Reader, meet Frogs and Dog—you won’t be sorry.


From the Frog and Dog series

An early reader for the earliest of readers.

Trasler’s cartoon illustrations heighten the humor of her spare text, which has ample rhymes and assonance to support new decoders. While the title indicates just one frog, readers see that a trio of frogs (each evidently named Frog) is leery when Dog arrives on the scene, eager to play. Dog tries to befriend them, saying, “Hi. / Hi. / Hi,” to each one in turn in speech-balloon text. The illustrations show amphibious rebuffs, and then Dog, defeated, says, “SIGH.” The intrepid pup then tries to “Hop / Hop / Hop” like the frogs, but the result is a “FLOP.” An attempt to emulate the frogs as they “Leap / Leap / Leap” ends with a plunge into a “DEEP” pond. An effort to “Jump / Jump / Jump” results in a “THUMP” on a paper-wasp nest. “Go. / Go. / Go,” say the newly stung frogs. “Oh,” says Dog, slinking off, also bearing signs of several wasp stings. Frog, Frog, and Frog soon rue their words, however, when Bear arrives—whereupon Dog saves them by hurling the paper-wasp nest at Bear. “Ow! / Ow! / Ow!” yells Bear. “WOW!” say the frogs, who now welcome Dog to play with them and help their canine rescuer find success in keeping up with them. Step-by-step backmatter drawing instructions invite readers to draw the frogs, inviting an added layer of engagement with the book.

Reader, meet Frogs and Dog—you won’t be sorry. (Early reader. 5-7)

Pub Date: May 5, 2020

ISBN: 978-1-338-54039-0

Page Count: 48

Publisher: Acorn/Scholastic

Review Posted Online: Feb. 18, 2020

Kirkus Reviews Issue: March 15, 2020

Did you like this book?

No Comments Yet

Hee haw.

Reader Votes

  • Readers Vote
  • 19

Our Verdict

  • Our Verdict
  • GET IT

  • IndieBound Bestseller


The print version of a knee-slapping cumulative ditty.

In the song, Smith meets a donkey on the road. It is three-legged, and so a “wonky donkey” that, on further examination, has but one eye and so is a “winky wonky donkey” with a taste for country music and therefore a “honky-tonky winky wonky donkey,” and so on to a final characterization as a “spunky hanky-panky cranky stinky-dinky lanky honky-tonky winky wonky donkey.” A free musical recording (of this version, anyway—the author’s website hints at an adults-only version of the song) is available from the publisher and elsewhere online. Even though the book has no included soundtrack, the sly, high-spirited, eye patch–sporting donkey that grins, winks, farts, and clumps its way through the song on a prosthetic metal hoof in Cowley’s informal watercolors supplies comical visual flourishes for the silly wordplay. Look for ready guffaws from young audiences, whether read or sung, though those attuned to disability stereotypes may find themselves wincing instead or as well.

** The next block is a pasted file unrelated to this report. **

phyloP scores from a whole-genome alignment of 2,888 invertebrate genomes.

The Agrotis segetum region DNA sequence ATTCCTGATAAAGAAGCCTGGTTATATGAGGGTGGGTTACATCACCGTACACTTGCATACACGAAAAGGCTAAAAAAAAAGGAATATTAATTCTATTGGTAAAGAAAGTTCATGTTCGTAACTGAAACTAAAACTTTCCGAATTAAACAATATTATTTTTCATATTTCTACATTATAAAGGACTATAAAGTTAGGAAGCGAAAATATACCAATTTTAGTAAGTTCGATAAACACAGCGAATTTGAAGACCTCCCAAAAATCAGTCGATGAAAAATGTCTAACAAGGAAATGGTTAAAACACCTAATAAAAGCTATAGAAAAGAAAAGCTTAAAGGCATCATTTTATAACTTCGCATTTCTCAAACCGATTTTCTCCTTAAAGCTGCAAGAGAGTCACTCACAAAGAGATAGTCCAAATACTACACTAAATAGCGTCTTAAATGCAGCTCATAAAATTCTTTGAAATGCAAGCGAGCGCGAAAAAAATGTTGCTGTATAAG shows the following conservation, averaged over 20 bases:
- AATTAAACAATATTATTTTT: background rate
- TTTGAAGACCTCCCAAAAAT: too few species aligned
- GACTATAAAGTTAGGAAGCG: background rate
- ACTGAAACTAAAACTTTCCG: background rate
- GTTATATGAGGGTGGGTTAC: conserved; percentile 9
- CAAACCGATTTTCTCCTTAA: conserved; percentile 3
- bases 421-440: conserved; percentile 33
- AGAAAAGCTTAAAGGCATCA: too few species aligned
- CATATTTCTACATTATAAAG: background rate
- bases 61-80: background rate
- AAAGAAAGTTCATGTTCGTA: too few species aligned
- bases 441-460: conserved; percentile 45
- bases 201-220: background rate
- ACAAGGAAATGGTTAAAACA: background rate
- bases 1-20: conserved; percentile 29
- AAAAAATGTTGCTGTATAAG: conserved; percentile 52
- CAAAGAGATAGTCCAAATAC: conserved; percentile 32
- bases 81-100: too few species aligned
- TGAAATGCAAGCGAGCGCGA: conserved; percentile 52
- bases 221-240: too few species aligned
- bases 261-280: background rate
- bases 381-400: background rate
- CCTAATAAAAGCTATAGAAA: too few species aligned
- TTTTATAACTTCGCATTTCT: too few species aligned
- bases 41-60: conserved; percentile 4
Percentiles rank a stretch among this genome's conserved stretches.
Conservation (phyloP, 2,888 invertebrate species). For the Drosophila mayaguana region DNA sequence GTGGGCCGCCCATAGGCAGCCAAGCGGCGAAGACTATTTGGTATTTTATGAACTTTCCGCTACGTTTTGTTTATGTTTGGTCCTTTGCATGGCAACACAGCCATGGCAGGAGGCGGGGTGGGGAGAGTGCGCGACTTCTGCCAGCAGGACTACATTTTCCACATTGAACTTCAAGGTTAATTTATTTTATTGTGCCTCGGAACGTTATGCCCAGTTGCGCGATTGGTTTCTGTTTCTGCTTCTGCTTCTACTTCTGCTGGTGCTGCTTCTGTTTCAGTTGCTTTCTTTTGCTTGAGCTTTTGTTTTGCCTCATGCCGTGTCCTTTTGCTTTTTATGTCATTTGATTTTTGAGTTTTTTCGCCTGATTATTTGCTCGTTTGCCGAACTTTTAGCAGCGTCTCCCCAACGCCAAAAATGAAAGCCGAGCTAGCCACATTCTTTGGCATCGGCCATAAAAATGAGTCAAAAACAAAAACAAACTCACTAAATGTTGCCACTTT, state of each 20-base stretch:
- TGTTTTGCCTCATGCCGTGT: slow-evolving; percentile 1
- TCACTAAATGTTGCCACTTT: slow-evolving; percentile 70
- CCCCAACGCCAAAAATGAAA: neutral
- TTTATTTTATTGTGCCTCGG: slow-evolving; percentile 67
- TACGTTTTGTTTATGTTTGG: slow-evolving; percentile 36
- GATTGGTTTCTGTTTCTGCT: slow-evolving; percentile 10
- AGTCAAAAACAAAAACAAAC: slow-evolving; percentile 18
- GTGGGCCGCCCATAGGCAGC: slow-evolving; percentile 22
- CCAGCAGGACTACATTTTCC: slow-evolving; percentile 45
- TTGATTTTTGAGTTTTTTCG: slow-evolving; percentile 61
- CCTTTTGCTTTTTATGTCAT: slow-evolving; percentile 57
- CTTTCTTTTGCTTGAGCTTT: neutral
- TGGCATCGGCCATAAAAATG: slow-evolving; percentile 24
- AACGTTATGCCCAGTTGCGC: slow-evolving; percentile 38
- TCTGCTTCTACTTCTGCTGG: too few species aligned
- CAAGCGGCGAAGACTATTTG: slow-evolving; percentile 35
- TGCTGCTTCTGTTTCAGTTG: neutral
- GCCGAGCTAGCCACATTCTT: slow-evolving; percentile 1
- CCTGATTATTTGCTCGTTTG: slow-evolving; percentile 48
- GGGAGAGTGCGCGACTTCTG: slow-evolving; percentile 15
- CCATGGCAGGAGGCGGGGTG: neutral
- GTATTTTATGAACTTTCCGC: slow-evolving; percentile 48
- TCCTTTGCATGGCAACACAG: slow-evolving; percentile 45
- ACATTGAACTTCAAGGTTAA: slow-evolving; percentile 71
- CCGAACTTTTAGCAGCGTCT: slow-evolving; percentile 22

Hee haw. (Picture book. 5-7)

Pub Date: May 1, 2010

ISBN: 978-0-545-26124-1

Page Count: 26

Publisher: Scholastic

Review Posted Online: Dec. 29, 2018

Did you like this book?


From the Diary of a Pug series , Vol. 1

A cuddly, squishy pug’s puggy-wuggy diary.

Equipped with both #pugunicorn and #pughotdog outfits, pug Baron von Bubbles (aka Bub) is the kind of dog that always dresses to impress. Bub also makes lots of memorable faces, such as the “Hey, you’re not the boss of me!” expression aimed at Duchess, the snooty pink house cat. Some of Bub’s favorite things include skateboarding, a favorite teddy, and eating peanut butter. Bub also loves Bella, who adopted Bub from a fair—it was “love at first sniff.” Together, Bub and Bella do a lot of arts and crafts. Their latest project: entering Bella’s school’s inventor challenge by making a super-duper awesome rocket. But, when the pesky neighborhood squirrel, Nutz, makes off with Bub’s bear, Bub accidentally ruins their project. How will they win the contest? More importantly, how will Bella ever forgive him? May’s cutesy, full-color cartoon art sets the tone for this pug-tastic romp for the new-to–chapter-books crowd. Emojilike faces accentuate Bub’s already expressive character design. Bub’s infectious first-person narration pushes the silly factor off the charts. In addition to creating the look and feel of a diary, the lined paper helps readers follow the eight-chapter story. Most pages have fewer than five sentences, often broken into smaller sections. Additional text appears in color-coded speech bubbles. Bella presents white.

Totes adorbs. (Fiction. 5-7)

Pub Date: Oct. 1, 2019

ISBN: 978-1-338-53003-2

Page Count: 80

Publisher: Scholastic

Review Posted Online: July 14, 2019

Kirkus Reviews Issue: Aug. 1, 2019

Did you like this book?

No Comments Yet